The year-long battle over share price leaves the Canadians convinced Mordashov would never pay a premium for an acquisition if he can help it. But the record of his purchasing of the Arlan and Celtic Resources goldmines in Russia; the sale and repurchase of HRG shares from Troika Dialog; the takeover of Crew Gold; and now the acquisition of SCM suggest that premiums and putting huge profits in other people’s pockets make a habit Mordashov can’t break.
Market sources believe there may be a more reasonable, entrepreneurial calculation for paying over the top for SCM, even as the market reassesses downward what Sacre-Coeur is really worth:
According to the calculation of a major Canadian investment figure, “I believe the Severstal group paid $200M for their HRG interests and then $500M for Crew. Add it all up, and it comes to $1.2B. If the IPO is worth $4B and Mordashov sells 30% to pocket $1.2B or more, he gets all his money back. And he still owns 65% to 75% of the business. In other words, the longer term gain is about $2.8B.”
Russian oligarchs count forward investment returns on their thumbs, not on their fingers. So Mordashov isn’t likely to be projecting beyond 2013. And that indeed is the year, according to the Severstal Gold corporate presentation now on the company website, when he is promising the market that his venture will reach gold production of 1 million oz per annum. That’s two years away, and he’s currently about 350,000 oz short of target.
This was factored in when Nomura issued its report last week on the gold resource and production levels which buyers of Severstal Gold should be anticipating: ” Severstal Gold segment holds 12.5moz of gold in measured and indicated resources, most of which are contained in the West Africa (8.4moz), followed by Russia (3.3moz) and Kazakhstan (0.8moz). Severstal Gold produced 529koz of gold in 2009. The management is guiding for 640-670koz output in 2010E (including Crew Gold since August 2010), of which 63% would come from CIS and 34% from West Africa. In 2011, we expect Severstal Gold to produce over 700 koz. Severstal management targets production of over 1.0moz of gold by 2013E.”
But SCM isn’t producing anything yet, and its resource is just 451,937 oz. That was two years ago. What if Olian and his crew found more gold reserves than he has reported so far? What if prospect no. 9, tested in June of this year, turns out to be as rich as this brief mention in one of SCM’s presentations: “Million Mountain – Zone 9 Area 2.20 sq km; target structurally controlled, Au bearing, mesothermal vein systems hosted in metasediments. Many veins have surface expression and are well mineralized with sulphides and gold. A 1 meter chip sample from a vein outcrop returned 45 g/t Au. Initial scout drilling intersected 13.6 meters @ 4.0 g/t Au, including 0.55 meters @ 84.26 g/t Au (KM0209). Ground geophysics surveys now underway. (June 13, 2010).” (Emphasis in the original.) Look again at those grades – 45 grams to 84 grams per tonne. That’s geologist lingo for big share price.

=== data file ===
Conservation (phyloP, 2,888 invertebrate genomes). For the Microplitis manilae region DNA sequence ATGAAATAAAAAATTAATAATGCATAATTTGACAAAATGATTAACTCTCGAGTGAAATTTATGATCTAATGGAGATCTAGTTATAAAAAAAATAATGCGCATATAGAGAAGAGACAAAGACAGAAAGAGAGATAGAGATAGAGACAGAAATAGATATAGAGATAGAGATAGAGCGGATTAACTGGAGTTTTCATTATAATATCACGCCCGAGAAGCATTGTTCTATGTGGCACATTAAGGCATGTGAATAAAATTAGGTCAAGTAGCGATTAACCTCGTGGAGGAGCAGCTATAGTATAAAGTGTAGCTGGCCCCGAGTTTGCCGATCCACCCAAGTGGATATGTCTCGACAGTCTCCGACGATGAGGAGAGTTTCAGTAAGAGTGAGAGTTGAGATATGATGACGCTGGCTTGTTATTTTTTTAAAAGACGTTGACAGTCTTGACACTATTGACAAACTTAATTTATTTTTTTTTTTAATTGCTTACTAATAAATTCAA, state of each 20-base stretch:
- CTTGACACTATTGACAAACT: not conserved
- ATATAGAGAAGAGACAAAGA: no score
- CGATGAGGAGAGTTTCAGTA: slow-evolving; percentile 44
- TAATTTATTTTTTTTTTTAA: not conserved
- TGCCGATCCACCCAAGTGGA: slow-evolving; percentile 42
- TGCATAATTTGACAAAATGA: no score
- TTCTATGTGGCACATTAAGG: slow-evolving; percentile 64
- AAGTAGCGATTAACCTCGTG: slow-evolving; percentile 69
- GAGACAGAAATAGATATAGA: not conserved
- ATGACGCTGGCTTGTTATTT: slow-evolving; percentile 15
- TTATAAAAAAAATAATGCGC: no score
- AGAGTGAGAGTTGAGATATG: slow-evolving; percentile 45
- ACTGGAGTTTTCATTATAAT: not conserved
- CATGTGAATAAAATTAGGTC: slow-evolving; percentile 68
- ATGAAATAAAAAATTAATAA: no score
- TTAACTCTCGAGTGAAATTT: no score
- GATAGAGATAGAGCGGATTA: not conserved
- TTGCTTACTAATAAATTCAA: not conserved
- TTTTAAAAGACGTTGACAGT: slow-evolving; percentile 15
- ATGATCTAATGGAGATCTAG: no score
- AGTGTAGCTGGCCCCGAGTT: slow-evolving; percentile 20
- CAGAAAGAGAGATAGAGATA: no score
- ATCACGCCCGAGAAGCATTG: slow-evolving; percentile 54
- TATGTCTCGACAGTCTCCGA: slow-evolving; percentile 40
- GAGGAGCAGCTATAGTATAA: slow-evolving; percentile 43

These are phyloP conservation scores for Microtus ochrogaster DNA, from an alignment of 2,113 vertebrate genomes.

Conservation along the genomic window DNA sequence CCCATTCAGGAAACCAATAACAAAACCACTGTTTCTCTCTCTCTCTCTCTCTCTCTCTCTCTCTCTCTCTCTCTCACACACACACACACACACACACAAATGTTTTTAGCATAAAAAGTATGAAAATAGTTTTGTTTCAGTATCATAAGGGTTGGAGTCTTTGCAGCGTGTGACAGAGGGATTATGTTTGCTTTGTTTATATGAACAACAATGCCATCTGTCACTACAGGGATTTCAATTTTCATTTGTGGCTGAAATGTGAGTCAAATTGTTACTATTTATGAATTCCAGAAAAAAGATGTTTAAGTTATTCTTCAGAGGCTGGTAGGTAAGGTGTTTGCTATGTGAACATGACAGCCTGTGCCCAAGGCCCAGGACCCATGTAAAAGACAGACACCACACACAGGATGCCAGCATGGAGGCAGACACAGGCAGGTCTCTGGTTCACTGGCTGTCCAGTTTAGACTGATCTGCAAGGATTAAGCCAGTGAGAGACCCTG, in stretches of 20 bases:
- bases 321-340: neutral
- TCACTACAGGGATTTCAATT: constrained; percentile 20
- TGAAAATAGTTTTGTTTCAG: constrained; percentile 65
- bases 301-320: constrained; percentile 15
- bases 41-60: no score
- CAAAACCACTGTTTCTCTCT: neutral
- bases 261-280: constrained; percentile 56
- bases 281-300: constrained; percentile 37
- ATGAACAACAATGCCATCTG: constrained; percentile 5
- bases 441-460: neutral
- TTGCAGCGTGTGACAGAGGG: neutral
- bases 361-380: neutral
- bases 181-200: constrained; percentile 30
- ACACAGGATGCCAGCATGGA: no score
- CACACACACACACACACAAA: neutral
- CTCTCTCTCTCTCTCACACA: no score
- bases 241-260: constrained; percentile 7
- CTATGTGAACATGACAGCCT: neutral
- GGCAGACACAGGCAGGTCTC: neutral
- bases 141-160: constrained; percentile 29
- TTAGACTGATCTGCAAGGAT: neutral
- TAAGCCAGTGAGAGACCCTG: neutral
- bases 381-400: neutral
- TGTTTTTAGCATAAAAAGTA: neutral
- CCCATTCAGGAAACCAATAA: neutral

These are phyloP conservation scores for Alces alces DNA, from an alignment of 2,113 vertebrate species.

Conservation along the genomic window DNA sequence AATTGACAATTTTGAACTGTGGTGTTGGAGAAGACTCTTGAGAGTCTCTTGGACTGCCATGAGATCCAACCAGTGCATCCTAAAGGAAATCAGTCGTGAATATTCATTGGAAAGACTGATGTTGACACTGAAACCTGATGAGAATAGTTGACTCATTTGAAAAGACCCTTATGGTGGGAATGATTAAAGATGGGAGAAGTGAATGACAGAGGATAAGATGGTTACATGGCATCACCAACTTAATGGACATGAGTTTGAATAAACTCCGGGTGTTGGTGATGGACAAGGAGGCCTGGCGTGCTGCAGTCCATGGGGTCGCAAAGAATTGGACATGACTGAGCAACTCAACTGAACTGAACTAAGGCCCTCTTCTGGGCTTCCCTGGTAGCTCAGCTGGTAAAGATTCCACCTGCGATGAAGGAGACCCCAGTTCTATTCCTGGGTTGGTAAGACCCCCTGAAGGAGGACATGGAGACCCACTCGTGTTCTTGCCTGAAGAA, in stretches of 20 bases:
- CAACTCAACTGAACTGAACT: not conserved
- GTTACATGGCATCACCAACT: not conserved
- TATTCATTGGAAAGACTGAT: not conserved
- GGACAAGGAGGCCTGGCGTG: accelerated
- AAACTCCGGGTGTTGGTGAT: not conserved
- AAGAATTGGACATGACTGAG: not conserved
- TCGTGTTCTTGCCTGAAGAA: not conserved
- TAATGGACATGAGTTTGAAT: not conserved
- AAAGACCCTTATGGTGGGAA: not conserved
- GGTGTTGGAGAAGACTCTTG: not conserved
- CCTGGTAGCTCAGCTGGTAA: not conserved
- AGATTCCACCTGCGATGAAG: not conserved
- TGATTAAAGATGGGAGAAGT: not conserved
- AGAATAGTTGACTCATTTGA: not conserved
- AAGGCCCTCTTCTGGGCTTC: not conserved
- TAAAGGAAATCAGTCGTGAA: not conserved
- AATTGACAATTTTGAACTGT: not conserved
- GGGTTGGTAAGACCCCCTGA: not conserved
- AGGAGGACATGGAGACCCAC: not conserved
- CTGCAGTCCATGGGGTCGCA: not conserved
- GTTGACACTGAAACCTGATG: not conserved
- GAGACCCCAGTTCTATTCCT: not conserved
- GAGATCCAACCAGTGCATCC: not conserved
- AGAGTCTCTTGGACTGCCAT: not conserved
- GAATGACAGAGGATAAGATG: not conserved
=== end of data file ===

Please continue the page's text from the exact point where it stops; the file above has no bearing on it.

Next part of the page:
Naturally, there is no telling what’s really there in Zone 9, and stock exchanges in most places have rules about getting potential sharebuyers too excitable about facts that aren’t tested or proven. Possibly Mordashov leapt out of his strait-jacket this month; possibly he thinks he knows already that SCM is worth more than the premium he paid if it can add big-number reserves to Severstal Gold’s portfolio, and big-number production to its operating target.
The Canadian investment analyst again; “the bigger the production and reserves are, the higher the IPO valuation. Therefore, Mordashov is trying to build the value as quickly as possible. In other words, although Severstal paid $500M for Crew, in the IPO it is worth a multiple of that. I suspect the aim of the South American [SCM] acquisition is to add reserves. Perhaps they have seen reports that show much more reserve potential. Or Mordashov could just be trying to present to the market that he has a global gold company now. Once they reach 1M oz production, supposedly the multiples jump even higher in terms of stock market valuation.”
Stock markets have regulations against reckless misrepresentation and fraud – there’s no suggestion of any of that in this story. In the markets for goldminers, there’s no law against the magic multiplier.
A London investment banker specializing in mine floats warns against dreaming. “They are smoking the kind of stuff that makes them believe that in this gold market they can float anything, anywhere, and that the clamor for their gold IPO issue will be so immense that bulking up with tiddlywinks will add value. Celtic and Arlan are very mediocre assets. Endeavour made over $80mn from them front-running Crew Gold, so the drinks are on them.”
“Severstal believes that the market will indeed ignore sum of parts. They really need to consolidate HRG, but the minorities there are not going to give in so easily after Mordashov tried to shaft them a couple of times. Can’t do that so easily in Canada.”